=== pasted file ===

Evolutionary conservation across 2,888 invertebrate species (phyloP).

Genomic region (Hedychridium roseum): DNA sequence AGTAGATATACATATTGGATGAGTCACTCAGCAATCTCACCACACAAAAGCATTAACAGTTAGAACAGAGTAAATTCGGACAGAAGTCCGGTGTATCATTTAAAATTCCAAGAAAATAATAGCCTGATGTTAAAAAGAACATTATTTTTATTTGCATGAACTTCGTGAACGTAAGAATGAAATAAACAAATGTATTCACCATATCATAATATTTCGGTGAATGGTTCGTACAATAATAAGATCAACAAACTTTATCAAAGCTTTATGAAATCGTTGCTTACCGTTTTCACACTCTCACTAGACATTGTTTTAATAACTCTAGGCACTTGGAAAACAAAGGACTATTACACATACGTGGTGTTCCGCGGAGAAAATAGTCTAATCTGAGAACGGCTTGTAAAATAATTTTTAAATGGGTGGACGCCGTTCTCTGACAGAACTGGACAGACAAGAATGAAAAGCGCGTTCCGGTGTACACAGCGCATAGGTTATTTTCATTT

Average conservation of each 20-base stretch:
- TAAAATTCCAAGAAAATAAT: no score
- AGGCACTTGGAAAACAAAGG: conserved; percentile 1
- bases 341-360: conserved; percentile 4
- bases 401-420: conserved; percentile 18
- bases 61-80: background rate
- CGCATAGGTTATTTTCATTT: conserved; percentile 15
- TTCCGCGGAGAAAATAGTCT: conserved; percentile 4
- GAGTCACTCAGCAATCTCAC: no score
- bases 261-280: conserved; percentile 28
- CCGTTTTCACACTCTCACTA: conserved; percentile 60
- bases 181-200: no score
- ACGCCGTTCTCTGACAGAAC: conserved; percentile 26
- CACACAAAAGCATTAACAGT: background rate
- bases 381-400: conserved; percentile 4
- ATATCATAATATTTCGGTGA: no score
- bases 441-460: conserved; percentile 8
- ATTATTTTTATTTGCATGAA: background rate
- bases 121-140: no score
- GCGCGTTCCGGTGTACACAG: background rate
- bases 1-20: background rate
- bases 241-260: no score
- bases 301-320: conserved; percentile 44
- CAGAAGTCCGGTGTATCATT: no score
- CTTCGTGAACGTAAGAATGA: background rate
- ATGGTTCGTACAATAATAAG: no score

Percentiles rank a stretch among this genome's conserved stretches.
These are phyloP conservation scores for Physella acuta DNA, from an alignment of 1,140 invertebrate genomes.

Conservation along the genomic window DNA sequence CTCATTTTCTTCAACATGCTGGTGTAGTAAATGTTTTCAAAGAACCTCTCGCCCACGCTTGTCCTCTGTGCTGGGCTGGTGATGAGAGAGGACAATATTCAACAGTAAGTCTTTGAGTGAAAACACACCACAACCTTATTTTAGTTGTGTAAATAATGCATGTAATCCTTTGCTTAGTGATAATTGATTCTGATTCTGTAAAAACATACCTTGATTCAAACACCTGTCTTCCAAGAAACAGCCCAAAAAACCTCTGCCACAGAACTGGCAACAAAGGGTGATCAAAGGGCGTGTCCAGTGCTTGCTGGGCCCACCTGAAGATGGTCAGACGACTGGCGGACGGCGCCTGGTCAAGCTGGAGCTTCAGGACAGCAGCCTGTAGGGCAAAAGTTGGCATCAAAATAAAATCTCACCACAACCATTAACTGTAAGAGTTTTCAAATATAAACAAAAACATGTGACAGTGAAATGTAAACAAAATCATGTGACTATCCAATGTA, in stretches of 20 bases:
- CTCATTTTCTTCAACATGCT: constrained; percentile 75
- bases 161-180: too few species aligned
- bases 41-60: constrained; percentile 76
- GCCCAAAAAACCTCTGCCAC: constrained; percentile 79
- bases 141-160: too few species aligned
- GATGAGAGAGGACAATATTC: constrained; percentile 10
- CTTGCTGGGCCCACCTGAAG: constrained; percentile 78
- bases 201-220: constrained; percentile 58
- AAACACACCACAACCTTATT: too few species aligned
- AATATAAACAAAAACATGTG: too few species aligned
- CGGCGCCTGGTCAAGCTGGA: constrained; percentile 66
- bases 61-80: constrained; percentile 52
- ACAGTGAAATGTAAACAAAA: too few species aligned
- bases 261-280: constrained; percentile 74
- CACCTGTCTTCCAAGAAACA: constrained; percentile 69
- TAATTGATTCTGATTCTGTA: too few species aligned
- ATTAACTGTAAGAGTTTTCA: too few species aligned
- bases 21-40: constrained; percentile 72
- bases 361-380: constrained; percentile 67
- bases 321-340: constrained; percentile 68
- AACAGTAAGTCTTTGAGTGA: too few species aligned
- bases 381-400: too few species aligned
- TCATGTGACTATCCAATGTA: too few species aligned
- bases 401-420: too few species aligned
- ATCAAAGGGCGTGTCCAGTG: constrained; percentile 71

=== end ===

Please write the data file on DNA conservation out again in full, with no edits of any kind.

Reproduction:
Evolutionary conservation across 2,888 invertebrate species (phyloP).

Genomic region (Hedychridium roseum): DNA sequence AGTAGATATACATATTGGATGAGTCACTCAGCAATCTCACCACACAAAAGCATTAACAGTTAGAACAGAGTAAATTCGGACAGAAGTCCGGTGTATCATTTAAAATTCCAAGAAAATAATAGCCTGATGTTAAAAAGAACATTATTTTTATTTGCATGAACTTCGTGAACGTAAGAATGAAATAAACAAATGTATTCACCATATCATAATATTTCGGTGAATGGTTCGTACAATAATAAGATCAACAAACTTTATCAAAGCTTTATGAAATCGTTGCTTACCGTTTTCACACTCTCACTAGACATTGTTTTAATAACTCTAGGCACTTGGAAAACAAAGGACTATTACACATACGTGGTGTTCCGCGGAGAAAATAGTCTAATCTGAGAACGGCTTGTAAAATAATTTTTAAATGGGTGGACGCCGTTCTCTGACAGAACTGGACAGACAAGAATGAAAAGCGCGTTCCGGTGTACACAGCGCATAGGTTATTTTCATTT

Average conservation of each 20-base stretch:
- TAAAATTCCAAGAAAATAAT: no score
- AGGCACTTGGAAAACAAAGG: conserved; percentile 1
- bases 341-360: conserved; percentile 4
- bases 401-420: conserved; percentile 18
- bases 61-80: background rate
- CGCATAGGTTATTTTCATTT: conserved; percentile 15
- TTCCGCGGAGAAAATAGTCT: conserved; percentile 4
- GAGTCACTCAGCAATCTCAC: no score
- bases 261-280: conserved; percentile 28
- CCGTTTTCACACTCTCACTA: conserved; percentile 60
- bases 181-200: no score
- ACGCCGTTCTCTGACAGAAC: conserved; percentile 26
- CACACAAAAGCATTAACAGT: background rate
- bases 381-400: conserved; percentile 4
- ATATCATAATATTTCGGTGA: no score
- bases 441-460: conserved; percentile 8
- ATTATTTTTATTTGCATGAA: background rate
- bases 121-140: no score
- GCGCGTTCCGGTGTACACAG: background rate
- bases 1-20: background rate
- bases 241-260: no score
- bases 301-320: conserved; percentile 44
- CAGAAGTCCGGTGTATCATT: no score
- CTTCGTGAACGTAAGAATGA: background rate
- ATGGTTCGTACAATAATAAG: no score

Percentiles rank a stretch among this genome's conserved stretches.
These are phyloP conservation scores for Physella acuta DNA, from an alignment of 1,140 invertebrate genomes.

Conservation along the genomic window DNA sequence CTCATTTTCTTCAACATGCTGGTGTAGTAAATGTTTTCAAAGAACCTCTCGCCCACGCTTGTCCTCTGTGCTGGGCTGGTGATGAGAGAGGACAATATTCAACAGTAAGTCTTTGAGTGAAAACACACCACAACCTTATTTTAGTTGTGTAAATAATGCATGTAATCCTTTGCTTAGTGATAATTGATTCTGATTCTGTAAAAACATACCTTGATTCAAACACCTGTCTTCCAAGAAACAGCCCAAAAAACCTCTGCCACAGAACTGGCAACAAAGGGTGATCAAAGGGCGTGTCCAGTGCTTGCTGGGCCCACCTGAAGATGGTCAGACGACTGGCGGACGGCGCCTGGTCAAGCTGGAGCTTCAGGACAGCAGCCTGTAGGGCAAAAGTTGGCATCAAAATAAAATCTCACCACAACCATTAACTGTAAGAGTTTTCAAATATAAACAAAAACATGTGACAGTGAAATGTAAACAAAATCATGTGACTATCCAATGTA, in stretches of 20 bases:
- CTCATTTTCTTCAACATGCT: constrained; percentile 75
- bases 161-180: too few species aligned
- bases 41-60: constrained; percentile 76
- GCCCAAAAAACCTCTGCCAC: constrained; percentile 79
- bases 141-160: too few species aligned
- GATGAGAGAGGACAATATTC: constrained; percentile 10
- CTTGCTGGGCCCACCTGAAG: constrained; percentile 78
- bases 201-220: constrained; percentile 58
- AAACACACCACAACCTTATT: too few species aligned
- AATATAAACAAAAACATGTG: too few species aligned
- CGGCGCCTGGTCAAGCTGGA: constrained; percentile 66
- bases 61-80: constrained; percentile 52
- ACAGTGAAATGTAAACAAAA: too few species aligned
- bases 261-280: constrained; percentile 74
- CACCTGTCTTCCAAGAAACA: constrained; percentile 69
- TAATTGATTCTGATTCTGTA: too few species aligned
- ATTAACTGTAAGAGTTTTCA: too few species aligned
- bases 21-40: constrained; percentile 72
- bases 361-380: constrained; percentile 67
- bases 321-340: constrained; percentile 68
- AACAGTAAGTCTTTGAGTGA: too few species aligned
- bases 381-400: too few species aligned
- TCATGTGACTATCCAATGTA: too few species aligned
- bases 401-420: too few species aligned
- ATCAAAGGGCGTGTCCAGTG: constrained; percentile 71